Aug 27, 2009
Lagbaja - We Before Me
The first question that is often asked when Lágbájá is encountered is, “Why the mask?” Basically, Lágbájá’s mask is used as an icon of man’s facelessness.
Lágbájá is a Yoruba word that means somebody, nobody, anybody or everybody. It perfectly depicts the anonymity of the so called “common man”. The mask and the name symbolize the faceless, the voiceless in the society, particularly in Africa. Once you see Lágbájá’s mask you are reminded of your own facelessness. This symbolism is so powerful that Lágbájá’s mask has popularized the use of the mask concept by other artistes both in Nigeria and beyond.
Though the concept was developed long before that, his first album (entitled Lágbájá) was released to National acclaim in 1993. Over the years and more albums later, the music continues to fascinate with its unique focus on a core of African drums. His music is a product of various influences ranging from traditional Yoruba music to Jazz. Often the music is purely instrumental- an interplay between traditional Yoruba percussions, drums, chants, and western instruments, especially the saxophone. When there are lyrics, they are primarily sung in Yoruba, English or a blend of the two as is colloquially spoken in Yoruba cities. Many of his songs dwell on serious social issues, while others simply entertain. Some are dance inducing while others pass serious messages in humourous ways.
One thing that links all the songs together is his use of traditional African drums. Traditional Yoruba drums are the most prominent. Four families of these drums are employed in creating different grooves and moods. The dundun/gangan family is the most prominent and at times up to five drummers combine all the various components to create the polyrhythms. The bata ensemble is led by two musicians who alternate between soft high toned driving rhythms with their omele bata, and thunderous loud talk with their mum drum- iya ilu. The general percussionist leads the sakara ensemble. The fourth family, used as the backbone of the groove is the ogido, a derivative of the ancient gbedu. The ensemble of drummers constitute the larger part of the band. Vocalists and western instrumentalists make up the rest. Lágbájá’s groovy fusion has been refered to as afrojazz, afrobeat, higherlife and afropop until now that he himself has christened the music AFRICANO, alluding mostly to the central role of African drums and grooves in his music.
In March 1997, Lágbájá established his club, Motherlan’ in the heart of Ikeja in Lagos. Motherlan’s design is influenced by the traditional African town or market square, where people gather under the moonlight for ceremonies and artistic events like dance, music, story telling, wrestling etc. True to this function, over the years, it has become a place for many comedians to polish their act in front of a demanding audience.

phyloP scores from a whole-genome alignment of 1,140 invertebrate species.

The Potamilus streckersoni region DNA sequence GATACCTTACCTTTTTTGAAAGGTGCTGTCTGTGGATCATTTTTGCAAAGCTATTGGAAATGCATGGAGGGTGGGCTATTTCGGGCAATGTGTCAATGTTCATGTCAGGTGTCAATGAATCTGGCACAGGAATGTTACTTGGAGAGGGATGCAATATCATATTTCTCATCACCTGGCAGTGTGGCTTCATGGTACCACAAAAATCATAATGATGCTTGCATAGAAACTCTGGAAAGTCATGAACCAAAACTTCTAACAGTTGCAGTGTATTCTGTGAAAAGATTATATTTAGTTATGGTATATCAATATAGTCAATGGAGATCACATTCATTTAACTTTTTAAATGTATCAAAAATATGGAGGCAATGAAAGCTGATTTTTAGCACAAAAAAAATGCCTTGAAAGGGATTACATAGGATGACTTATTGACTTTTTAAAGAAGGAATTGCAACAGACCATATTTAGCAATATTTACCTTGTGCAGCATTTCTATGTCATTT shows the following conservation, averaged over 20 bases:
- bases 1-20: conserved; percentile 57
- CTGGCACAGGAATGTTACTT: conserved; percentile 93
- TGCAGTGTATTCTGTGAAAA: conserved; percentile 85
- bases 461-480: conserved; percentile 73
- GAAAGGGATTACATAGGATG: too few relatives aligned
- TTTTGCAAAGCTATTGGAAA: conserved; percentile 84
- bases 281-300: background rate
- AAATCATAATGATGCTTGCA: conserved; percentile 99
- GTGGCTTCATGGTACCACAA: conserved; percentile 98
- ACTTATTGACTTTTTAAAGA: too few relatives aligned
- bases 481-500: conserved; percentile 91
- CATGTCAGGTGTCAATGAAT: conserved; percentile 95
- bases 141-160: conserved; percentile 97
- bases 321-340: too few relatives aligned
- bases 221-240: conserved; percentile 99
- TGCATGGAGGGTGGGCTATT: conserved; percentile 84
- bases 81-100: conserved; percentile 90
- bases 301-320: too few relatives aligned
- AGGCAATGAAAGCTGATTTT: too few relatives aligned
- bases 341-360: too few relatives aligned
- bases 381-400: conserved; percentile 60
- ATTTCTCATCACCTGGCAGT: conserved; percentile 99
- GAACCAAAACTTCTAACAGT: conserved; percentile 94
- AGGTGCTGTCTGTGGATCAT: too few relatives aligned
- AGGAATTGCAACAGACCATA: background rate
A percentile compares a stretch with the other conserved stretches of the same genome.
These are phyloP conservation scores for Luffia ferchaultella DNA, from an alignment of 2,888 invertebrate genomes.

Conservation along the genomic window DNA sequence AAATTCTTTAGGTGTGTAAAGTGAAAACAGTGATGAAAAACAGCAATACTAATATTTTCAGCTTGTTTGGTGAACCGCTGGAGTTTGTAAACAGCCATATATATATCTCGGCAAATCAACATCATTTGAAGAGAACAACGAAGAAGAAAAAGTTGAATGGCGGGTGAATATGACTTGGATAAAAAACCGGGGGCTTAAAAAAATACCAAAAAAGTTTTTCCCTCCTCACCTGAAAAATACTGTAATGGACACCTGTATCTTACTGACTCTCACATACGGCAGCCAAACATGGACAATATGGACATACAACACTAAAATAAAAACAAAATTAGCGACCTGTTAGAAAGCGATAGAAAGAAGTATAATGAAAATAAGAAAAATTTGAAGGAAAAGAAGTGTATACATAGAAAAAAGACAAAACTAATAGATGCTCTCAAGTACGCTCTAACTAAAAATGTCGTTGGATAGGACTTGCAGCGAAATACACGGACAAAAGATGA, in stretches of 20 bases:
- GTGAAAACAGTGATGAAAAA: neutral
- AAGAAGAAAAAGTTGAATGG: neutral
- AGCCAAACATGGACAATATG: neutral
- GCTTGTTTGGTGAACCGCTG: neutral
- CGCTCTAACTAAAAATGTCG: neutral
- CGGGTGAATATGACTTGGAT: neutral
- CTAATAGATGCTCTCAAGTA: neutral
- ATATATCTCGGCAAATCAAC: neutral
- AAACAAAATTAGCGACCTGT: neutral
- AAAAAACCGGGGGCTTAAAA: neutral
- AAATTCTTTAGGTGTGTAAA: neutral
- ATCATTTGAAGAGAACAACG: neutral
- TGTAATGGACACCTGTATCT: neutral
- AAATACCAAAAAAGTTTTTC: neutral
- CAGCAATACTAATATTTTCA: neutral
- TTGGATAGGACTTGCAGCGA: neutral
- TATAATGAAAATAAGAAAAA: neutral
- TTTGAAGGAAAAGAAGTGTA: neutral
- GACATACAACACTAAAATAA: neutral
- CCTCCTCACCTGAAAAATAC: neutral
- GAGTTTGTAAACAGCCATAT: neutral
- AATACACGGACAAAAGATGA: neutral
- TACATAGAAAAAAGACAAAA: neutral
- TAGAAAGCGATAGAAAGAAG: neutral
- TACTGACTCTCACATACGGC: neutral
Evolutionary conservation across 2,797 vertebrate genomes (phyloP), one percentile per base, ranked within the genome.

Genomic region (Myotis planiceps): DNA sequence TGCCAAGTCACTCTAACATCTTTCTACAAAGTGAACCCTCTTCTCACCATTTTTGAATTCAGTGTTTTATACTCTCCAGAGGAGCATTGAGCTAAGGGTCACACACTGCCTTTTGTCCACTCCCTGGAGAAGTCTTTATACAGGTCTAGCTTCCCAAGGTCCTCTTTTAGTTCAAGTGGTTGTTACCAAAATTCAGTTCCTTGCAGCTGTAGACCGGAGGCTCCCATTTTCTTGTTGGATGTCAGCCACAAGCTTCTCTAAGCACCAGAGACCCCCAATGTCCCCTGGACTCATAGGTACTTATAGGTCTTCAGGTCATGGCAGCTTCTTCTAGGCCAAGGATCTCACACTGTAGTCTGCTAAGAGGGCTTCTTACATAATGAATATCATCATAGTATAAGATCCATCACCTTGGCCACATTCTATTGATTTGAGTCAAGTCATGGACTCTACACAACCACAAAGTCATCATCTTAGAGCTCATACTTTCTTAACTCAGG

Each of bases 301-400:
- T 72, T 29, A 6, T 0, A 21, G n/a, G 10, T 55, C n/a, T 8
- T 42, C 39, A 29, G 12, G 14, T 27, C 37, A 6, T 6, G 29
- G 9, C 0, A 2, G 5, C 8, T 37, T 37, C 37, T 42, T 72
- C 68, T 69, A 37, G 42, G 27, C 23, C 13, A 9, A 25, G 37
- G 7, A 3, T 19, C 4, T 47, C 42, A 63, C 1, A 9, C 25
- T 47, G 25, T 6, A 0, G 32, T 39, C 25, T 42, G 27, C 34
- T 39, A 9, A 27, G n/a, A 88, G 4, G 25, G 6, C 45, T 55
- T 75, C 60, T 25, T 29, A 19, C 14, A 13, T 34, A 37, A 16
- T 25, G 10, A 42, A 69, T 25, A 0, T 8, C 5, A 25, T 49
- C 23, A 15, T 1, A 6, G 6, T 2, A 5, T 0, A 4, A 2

With a serene gorge of beautiful trees and greens as background, the venue merges traditional Africa with the contemporary, creating the ambience of the countryside in the urban city. Lágbájá performs at Motherlan’ every last Friday of the month to a full house of faithfuls.
Lágbájá is fast emerging in the forefront of contemporary African music, rich in the traditions of the continent while cosmopolitan in attitude. He has started to take his music beyond the shores of Nigeria, performing in festivals and venues around the world.
Led by a mysterious masked singer and saxophonist who gives the band their name, Nigeria's Lagbaja mine not only the more traditional sounds of highlife and juju, but add plenty of Afrobeat and '80s funk to the mix. While the ghost of the late Fela Kuti looms large (he's sampled on one track), Lagbaja show more homage to American acts like the Gap Band and Roger & Zapp--even borrowing their trademark vocoder vocal sound on "Gra Gra." But the Yoruba influence also speaks strongly, merging with gospel for the powerful and conscious "Prayer for the Youth." Culled from three Nigerian releases, this makes a fascinating crossover introduction to a powerful band, and the politically potent lyrical mix of Yoruba, pidgin, and English increase its accessibility to Western audiences. Think of Lagbaja as future funk, where today meets yesterday in celebration, and you can think and dance at the same time.
We Before Me is a compilation of three of Lagbaja's Nigeria-only releases. Arguably the brightest hope for Afrobeat at present, Lagbaja is a sax player who is never seen unmasked in public. He refuses to term his music Afrobeat, but he fuses funky rhythms, call and response vocals, big horn sections and Yoruban percussion in much the same way as Fela did. Perhaps even more so than Fela, Lagbaja's use of percussion is integral to his sound and his music features more defined roles for talking drums and bata, as in Nigerian Fuji music. Each track here features elaborate interplay between the lead and supporting vocals, slowly spinning out his well-considered and original subjects - his method is to question rather than preach. The name of the compilation, We Before Me, aptly sums up his views on the individual and society. Lagbaja has a far broader understanding of gender relations than Fela ever did, and he also explores themes in Yoruban society and governmental corruption. Unfortunately, not even this distillation of three albums can hide the fact that his production technique needs work. Most of the programmed beats sounds like B-level Teddy Riley, and the synth sounds are equally '80s-esque. These sounds overwhelm certain tunes to the point of embarrassment. Lagbaja definitely has the substance to make a great record, but someone needs to give greater gravity to da funk in order for him to be taken seriously on the dance floor.
1. Me and You' Be Enemy (We Be Family)
2. Nothing for You
3. Simple Yes or No
4. Gra Gra
5. Gengen (Rumor 1)
6. Prayer for the Youth
7. Konko Below
9. Feyin E
10. Suuru Lere